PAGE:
Saturday, August 22, 2009

The US Is Canada's Critical Care Program

As reported in the August 20th Detroit Free Press:
Hospitals in border cities, including Detroit, are forging lucrative arrangements with Canadian health agencies to provide care not widely available across the border.

Agreements between Detroit hospitals and the Ontario Ministry of Health and Long-Term Care for heart, imaging tests, bariatric and other services provide access to some services not immediately available in the province, said ministry spokesman David Jensen.

The agreements show how a country with a national care system -- a proposal not part of the health care changes under discussion in Congress -- copes with demand for care with U.S. partnerships, rather than building new facilities.

Michael Vujovich, 61, of Windsor was taken to Detroit's Henry Ford Hospital for an angioplasty procedure after he went to a Windsor hospital in April. Vujovich said the U.S. backup doesn't show a gap in Canada's system, but shows how it works.

"I go to the hospital in Windsor and two hours later, I'm done having angioplasty in Detroit," he said. His $38,000 bill was covered by the Ontario health ministry.

Dany Mercado, a leukemia patient from Kitchener, Ontario, is cancer-free after getting a bone marrow transplant at the Barbara Ann Karmanos Cancer Institute in Detroit.

Told by Canadian doctors in 2007 he couldn't have the procedure there, Mercado's family and doctor appealed to Ontario health officials, who agreed to let him have the transplant in Detroit in January 2008.

The Karmanos Institute is one of several Detroit health facilities that care for Canadians needing services not widely available in Canada.

Canada, for example, has waiting times for bariatric procedures to combat obesity that can stretch to more than five years, according to a June report in the Canadian Journal of Surgery.

As a result, the Ontario Ministry of Health and Long-Term Care in April designated 13 U.S. hospitals, including five in Michigan and one more with a tentative designation, to perform bariatric surgery for Canadians.

The agreements provide "more immediate services for patients whose health is at risk," Jensen said.
See also this story on Canadian cutbacks.

(via Don Surber)


suek said...

I'd like to know why we aren't billing Mexico for the services we provide their citizens...

Carl said...

Because the United States Supreme Court said the Constitution requires us to pay. Specifically, in Plyler v. Doe, 457 U.S. 202 (1982), it held that states could not deny education funding for school-age illegal aliens, which presumably applies to healthcare.

suek said...

Ok...we pay. But why don't we send Mexico a bill if it's for their citizens? For services rendered.

Do we send Mexico any foreign aid? if so, we could always deduct it from that...! That would be a start...

OBloodyHell said...

> Do we send Mexico any foreign aid? if so, we could always deduct it from that...! That would be a start...

Mexico is already a basket case. That's why so many flee here.

I don't think the real issue there is the illegal aliens as much as the fact that they swallow -- hook, line, and sinker -- the full indoctrination program of the left taught in schools about the eeeeeevil white hegemony as well as the anti-corporate, pro-marxist economic agenda.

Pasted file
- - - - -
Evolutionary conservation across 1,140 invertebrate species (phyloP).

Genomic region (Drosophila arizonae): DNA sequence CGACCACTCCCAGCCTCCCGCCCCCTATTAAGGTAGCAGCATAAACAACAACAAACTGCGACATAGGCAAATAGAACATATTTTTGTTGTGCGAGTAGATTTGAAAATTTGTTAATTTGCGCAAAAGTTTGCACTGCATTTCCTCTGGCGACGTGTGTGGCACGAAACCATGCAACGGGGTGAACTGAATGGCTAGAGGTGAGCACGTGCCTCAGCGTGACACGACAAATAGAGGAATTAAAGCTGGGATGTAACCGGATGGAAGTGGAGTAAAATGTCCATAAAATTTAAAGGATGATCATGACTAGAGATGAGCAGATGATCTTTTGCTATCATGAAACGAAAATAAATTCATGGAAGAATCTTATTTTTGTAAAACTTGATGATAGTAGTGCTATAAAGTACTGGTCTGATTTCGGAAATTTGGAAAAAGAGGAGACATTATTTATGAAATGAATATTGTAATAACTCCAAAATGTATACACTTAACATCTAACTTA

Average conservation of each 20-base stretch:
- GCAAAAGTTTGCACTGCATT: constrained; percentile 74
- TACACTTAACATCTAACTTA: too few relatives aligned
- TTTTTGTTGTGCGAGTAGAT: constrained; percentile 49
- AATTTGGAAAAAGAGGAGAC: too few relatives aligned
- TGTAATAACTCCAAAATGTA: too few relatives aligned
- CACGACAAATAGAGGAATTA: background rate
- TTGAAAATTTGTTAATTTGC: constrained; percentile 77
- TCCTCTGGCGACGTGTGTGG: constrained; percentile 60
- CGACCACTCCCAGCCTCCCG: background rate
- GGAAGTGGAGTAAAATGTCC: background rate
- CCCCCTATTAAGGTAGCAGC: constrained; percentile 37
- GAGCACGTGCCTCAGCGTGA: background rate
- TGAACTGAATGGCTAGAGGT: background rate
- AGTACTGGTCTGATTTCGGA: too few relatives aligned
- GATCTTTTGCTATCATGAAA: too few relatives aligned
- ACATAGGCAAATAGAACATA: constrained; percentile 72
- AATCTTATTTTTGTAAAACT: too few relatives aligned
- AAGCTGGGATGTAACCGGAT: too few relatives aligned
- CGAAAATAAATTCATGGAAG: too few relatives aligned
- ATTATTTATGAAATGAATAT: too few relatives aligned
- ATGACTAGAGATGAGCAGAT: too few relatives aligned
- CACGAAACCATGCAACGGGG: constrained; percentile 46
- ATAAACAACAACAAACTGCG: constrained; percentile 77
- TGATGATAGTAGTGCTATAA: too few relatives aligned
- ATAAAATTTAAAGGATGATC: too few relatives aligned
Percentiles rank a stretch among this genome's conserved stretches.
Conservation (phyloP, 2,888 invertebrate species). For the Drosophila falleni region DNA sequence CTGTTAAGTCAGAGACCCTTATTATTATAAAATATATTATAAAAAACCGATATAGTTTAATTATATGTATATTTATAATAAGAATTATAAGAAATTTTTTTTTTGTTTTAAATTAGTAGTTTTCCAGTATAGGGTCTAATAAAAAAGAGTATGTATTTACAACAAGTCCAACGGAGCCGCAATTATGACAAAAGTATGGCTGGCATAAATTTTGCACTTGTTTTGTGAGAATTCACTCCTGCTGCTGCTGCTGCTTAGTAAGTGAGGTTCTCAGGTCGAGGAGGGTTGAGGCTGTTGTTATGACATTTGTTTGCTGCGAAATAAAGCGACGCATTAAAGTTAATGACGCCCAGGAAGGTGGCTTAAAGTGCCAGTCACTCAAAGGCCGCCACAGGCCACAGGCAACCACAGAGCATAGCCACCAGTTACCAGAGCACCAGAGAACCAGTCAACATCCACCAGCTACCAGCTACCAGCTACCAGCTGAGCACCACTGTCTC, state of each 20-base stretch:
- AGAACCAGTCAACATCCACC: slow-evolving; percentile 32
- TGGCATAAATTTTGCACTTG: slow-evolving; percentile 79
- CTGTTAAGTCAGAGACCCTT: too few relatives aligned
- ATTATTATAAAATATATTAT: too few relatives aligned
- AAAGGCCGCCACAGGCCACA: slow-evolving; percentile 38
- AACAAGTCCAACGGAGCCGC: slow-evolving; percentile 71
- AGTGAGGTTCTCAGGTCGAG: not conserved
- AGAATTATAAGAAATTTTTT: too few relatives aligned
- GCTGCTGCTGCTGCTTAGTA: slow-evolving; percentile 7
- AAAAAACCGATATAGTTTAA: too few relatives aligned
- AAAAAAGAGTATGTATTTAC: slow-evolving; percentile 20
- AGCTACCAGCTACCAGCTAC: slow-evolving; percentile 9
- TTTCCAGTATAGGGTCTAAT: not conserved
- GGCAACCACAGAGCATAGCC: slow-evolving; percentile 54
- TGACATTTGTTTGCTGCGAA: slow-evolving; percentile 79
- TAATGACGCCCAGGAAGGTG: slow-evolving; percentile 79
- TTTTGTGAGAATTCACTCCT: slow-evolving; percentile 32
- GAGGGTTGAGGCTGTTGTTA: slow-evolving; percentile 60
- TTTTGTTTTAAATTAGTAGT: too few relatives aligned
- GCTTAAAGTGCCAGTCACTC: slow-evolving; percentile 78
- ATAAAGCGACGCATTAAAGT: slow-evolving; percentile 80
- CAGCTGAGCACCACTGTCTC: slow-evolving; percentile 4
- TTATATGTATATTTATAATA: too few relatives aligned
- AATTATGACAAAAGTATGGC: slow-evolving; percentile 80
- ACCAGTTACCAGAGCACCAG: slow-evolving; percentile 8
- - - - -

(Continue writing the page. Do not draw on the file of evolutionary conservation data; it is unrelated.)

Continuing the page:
More even than the typical child-of-libtards they accept that crap without any thinking.

suek said...

Re: illegal aliens...

I get really torn about this. Absolutely we should enforce the law. Nevertheless, the law at present favors people with higher education levels, and disfavors those without an education. Which one is more vital to our economy? If you live where I do, you might think - as I'm inclined to do - that it's the uneducated field workers that we need. I have a fair amount of contact with a few of them - hard working and striving for the American dream. On the negative side, they're mostly a cash economy, and doubtless don't pay taxes. Which is how they get ahead - as we could also if we didn't pay so much in taxes.

They remind me of what Americans used to be.

I should probably note that also because of where I live, contact with the dregs of society that come along with the good guys is non-existent. Population isn't high enough for them to lose themselves amongst the crowds.

Carl said...

I agree with OBH about the futility of billing Mexico--they use emigration to the U.S. as a substitute for needed economic reform.

As I've said many times, the problem isn't immigration, it's illegal immigration (and, to a lesser extent, "chained" immigration (satire here)). I have no objection to raising the quota for lawful immigration. And, unlike suek, I don't think of it as an "education" issue, but rather an "assimilation" issue. I welcome anyone who truly wants to be an American and will work to become one lawfully.

suek said...

Agreed that the problem is illegal immigration. But if legal immigration isn't possible without a qualifying education, then the only way an uneducated peasant Mexican can get in is illegally. I also agree that it isn't an education issue once they get here, but one of assimilation. However - I ask you - how does an uneducated Mexican become a legal immigrant? As I understand the preference system, they aren't welcome.

I'll do a bit more research on what's necessary to become a legal immigrant - but if you don't speak any English, and don't read even your native language much beyond the 6th grade level...what are your chances?